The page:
Stay Safe with These ATM Security Tips

ATMs may be one of the easiest ways to access the money in your bank account, but they are also a target for theft. Criminals have been known to try taking cash right out of your hands upon leaving the ATM, or even stealing your personal identification number (PIN) at the ATM. This risk can be higher depending on the machine’s location or the time of day. Don’t let this scare you from ever using an ATM again though – you can take plenty of safety precautions to protect yourself and your money.

Here are our top ATM security tips for the next time you plan to withdraw money.

Keep your PIN private

If someone can steal your PIN, they can likely pretend to be you and use your account. That’s why it’s essential to be aware of your surroundings when using your card at an ATM. Someone waiting in line behind you can peer over your shoulder to see your PIN, or even withdraw more money if you forgot to end your transaction before walking away.

A more stealthy way criminals can try to take your money is by installing card skimmers on ATMs to capture people’s debit cards. Skimmers are hard to identify, making it challenging to even know your information has been compromised. Without taking proper precautions, your information can be sold online or used by criminals to make purchases.

Here are some tips for protecting your ATM/Debit card:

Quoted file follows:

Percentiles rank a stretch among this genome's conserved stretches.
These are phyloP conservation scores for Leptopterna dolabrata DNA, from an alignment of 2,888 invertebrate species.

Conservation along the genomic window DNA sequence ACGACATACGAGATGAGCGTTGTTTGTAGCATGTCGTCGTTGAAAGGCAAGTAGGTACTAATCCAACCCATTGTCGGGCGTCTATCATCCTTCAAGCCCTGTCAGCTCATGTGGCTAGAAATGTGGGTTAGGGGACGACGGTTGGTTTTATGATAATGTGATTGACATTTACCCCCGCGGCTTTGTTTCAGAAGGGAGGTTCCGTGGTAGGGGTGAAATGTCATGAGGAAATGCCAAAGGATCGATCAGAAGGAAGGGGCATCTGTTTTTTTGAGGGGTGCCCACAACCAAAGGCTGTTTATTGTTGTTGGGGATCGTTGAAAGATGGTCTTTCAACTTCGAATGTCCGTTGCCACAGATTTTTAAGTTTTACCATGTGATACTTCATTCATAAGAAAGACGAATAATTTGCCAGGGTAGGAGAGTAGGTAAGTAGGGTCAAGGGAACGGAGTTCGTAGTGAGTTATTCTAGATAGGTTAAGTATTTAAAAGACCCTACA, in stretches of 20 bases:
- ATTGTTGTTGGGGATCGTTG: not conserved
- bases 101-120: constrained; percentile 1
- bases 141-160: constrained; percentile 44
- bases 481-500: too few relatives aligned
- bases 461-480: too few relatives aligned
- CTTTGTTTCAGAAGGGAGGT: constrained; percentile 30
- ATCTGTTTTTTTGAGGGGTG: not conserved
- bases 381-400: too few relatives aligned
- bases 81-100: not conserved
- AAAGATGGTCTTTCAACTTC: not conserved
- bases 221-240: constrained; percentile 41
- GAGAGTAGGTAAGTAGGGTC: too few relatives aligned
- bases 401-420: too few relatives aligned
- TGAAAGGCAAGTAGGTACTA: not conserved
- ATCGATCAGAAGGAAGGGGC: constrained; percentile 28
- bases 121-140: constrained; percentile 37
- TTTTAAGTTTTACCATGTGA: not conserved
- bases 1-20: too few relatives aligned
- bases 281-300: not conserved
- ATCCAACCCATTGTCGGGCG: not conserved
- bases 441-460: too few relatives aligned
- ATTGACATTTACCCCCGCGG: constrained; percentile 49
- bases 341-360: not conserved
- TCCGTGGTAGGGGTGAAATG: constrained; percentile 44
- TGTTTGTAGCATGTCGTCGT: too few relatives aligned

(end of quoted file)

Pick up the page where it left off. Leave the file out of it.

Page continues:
• Inspect the ATM for possible skimming devices. Some red flags include sticky residue from an adhesive, damaged pieces, loose or extra attachments on the card slot, or noticeable resistance with pressing the keypad. Check out our ATM card skimming and fraud prevention guide for more information and images.
  • Cover your hand over the ATM keypad as you enter your PIN so no one around you can see.
  • Never write down your PIN or tell anyone your number. Keep it as private as possible.
  • Never give information about your ATM card or PIN over the phone. If your bank calls asking for you to verify your PIN, it is likely a scam.
  • Consistently check your accounts for suspicious activity.
  • Keep your card in a safe place and don’t ever leave it lying around – even at home.

Be alert at the ATM

No matter where you’re using an ATM, you’ll need to scan your surroundings for suspicious activity. If you notice someone waiting in a nearby car or hanging around while keeping an eye on you, try coming back later or using a different ATM. You’ll want to use your judgment – if something doesn’t feel safe, you’re probably right.

After withdrawing cash, stay alert. Some criminals may try to follow you. If you think that’s the case, find a heavily populated area and call the police. We recommend following these precautions every time you visit the ATM: